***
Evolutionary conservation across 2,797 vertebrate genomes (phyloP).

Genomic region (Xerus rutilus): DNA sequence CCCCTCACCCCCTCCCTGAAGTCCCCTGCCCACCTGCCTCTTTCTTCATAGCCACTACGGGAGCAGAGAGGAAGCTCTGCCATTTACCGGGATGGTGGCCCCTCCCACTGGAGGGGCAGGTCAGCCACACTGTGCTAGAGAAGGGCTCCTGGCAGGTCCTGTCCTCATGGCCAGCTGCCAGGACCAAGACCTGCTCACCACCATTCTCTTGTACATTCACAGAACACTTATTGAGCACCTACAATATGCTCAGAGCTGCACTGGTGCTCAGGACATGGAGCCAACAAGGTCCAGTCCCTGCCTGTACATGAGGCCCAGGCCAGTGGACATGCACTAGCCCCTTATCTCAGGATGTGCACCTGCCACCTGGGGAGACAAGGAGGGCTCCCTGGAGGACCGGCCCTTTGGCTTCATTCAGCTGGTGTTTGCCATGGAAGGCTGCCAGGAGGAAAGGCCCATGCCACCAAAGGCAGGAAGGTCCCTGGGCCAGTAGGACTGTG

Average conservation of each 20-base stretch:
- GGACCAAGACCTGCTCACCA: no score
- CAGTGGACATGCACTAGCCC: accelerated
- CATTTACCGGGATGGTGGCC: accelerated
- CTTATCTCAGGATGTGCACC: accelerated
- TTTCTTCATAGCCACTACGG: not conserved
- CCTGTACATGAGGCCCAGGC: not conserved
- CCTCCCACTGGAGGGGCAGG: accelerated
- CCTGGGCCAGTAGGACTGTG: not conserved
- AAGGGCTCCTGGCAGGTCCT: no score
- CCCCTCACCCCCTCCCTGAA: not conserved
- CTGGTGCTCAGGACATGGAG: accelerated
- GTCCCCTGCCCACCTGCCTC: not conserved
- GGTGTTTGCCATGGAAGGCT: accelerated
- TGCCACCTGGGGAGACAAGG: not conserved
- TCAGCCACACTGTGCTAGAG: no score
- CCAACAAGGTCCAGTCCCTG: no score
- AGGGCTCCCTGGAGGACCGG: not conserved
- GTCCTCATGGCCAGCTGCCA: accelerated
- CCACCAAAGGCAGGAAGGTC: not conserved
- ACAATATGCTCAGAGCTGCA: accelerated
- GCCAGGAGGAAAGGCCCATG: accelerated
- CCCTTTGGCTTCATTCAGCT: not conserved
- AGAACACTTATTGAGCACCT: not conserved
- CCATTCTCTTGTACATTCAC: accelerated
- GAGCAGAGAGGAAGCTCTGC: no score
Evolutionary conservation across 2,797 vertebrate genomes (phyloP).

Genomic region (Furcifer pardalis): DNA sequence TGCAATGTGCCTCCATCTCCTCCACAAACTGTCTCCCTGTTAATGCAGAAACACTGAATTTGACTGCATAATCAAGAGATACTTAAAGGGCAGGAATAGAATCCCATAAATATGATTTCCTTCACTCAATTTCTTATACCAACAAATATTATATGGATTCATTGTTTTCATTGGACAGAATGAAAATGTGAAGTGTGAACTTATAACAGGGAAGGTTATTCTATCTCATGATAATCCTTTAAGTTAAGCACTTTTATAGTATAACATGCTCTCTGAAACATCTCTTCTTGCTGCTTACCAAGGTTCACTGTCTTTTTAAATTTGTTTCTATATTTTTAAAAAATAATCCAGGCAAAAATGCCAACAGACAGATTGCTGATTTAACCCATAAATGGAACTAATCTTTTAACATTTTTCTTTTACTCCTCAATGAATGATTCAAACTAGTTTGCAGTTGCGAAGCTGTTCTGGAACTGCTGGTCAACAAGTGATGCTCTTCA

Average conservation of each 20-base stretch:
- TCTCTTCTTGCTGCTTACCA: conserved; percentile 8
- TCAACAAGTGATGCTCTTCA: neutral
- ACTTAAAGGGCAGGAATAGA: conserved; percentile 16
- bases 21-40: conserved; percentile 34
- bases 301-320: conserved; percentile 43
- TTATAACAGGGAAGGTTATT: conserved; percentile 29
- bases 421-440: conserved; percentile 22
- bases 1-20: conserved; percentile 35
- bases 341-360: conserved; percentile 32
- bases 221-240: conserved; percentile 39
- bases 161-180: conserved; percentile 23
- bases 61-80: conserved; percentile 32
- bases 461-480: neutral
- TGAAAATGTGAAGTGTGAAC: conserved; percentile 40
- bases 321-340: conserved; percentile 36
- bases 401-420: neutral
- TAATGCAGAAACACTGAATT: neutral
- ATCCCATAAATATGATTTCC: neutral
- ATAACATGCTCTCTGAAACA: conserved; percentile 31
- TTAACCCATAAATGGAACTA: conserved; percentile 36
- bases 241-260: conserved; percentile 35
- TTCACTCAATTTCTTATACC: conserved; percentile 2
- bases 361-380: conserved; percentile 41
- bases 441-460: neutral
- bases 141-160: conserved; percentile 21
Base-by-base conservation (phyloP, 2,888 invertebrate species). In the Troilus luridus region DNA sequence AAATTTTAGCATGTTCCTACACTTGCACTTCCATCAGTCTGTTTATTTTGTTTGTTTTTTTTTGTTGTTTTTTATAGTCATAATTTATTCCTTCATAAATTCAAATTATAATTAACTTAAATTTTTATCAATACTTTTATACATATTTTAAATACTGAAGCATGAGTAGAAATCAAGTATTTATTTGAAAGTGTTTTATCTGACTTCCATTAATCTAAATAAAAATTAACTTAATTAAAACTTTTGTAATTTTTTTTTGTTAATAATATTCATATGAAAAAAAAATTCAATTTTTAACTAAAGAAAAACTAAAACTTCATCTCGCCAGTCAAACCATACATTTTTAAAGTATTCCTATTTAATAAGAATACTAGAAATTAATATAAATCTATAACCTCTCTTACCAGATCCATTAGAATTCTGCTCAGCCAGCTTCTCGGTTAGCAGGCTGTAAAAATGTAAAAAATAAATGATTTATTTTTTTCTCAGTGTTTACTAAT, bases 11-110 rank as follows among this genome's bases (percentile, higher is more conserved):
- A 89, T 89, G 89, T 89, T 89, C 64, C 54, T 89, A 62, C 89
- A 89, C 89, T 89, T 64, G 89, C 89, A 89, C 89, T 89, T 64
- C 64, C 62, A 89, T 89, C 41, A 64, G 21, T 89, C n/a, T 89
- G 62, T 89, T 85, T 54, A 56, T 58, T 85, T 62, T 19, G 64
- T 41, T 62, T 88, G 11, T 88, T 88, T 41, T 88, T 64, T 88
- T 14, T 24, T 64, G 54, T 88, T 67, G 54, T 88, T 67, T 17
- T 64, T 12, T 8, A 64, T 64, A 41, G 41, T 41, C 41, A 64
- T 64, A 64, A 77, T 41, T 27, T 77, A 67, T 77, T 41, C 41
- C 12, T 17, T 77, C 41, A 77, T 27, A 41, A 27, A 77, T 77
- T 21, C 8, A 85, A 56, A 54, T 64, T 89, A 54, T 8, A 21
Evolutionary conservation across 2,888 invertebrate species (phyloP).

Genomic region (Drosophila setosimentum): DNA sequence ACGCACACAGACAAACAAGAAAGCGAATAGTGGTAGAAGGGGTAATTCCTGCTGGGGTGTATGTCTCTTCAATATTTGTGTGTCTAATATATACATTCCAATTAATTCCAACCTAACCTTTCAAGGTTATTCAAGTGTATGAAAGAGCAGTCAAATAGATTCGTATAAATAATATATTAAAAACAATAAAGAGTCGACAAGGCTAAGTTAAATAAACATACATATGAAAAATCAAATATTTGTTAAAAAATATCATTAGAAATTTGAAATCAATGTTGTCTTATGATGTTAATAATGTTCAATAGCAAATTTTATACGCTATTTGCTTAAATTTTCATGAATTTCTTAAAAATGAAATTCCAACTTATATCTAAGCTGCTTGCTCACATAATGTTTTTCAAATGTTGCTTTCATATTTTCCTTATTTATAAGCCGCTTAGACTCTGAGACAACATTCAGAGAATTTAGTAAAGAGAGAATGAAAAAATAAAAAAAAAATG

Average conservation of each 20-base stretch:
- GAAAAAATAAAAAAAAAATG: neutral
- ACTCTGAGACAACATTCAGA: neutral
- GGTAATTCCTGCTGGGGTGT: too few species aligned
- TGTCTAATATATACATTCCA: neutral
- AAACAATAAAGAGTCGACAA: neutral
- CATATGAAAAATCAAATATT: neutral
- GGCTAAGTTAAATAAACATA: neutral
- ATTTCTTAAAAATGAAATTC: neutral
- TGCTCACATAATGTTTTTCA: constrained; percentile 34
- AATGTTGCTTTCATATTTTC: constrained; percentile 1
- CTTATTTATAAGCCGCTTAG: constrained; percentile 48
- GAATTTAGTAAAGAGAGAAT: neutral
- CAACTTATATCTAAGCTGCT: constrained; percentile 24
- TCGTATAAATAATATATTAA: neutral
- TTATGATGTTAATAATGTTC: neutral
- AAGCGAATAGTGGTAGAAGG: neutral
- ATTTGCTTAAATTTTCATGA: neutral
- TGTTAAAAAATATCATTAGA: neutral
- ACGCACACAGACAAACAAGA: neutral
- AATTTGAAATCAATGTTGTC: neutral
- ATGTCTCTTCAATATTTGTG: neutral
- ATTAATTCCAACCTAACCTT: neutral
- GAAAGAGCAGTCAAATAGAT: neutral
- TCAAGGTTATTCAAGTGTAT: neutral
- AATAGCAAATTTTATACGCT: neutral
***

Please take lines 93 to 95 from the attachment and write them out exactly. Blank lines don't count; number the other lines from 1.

- GAAAGAGCAGTCAAATAGAT: neutral
- TCAAGGTTATTCAAGTGTAT: neutral
- AATAGCAAATTTTATACGCT: neutral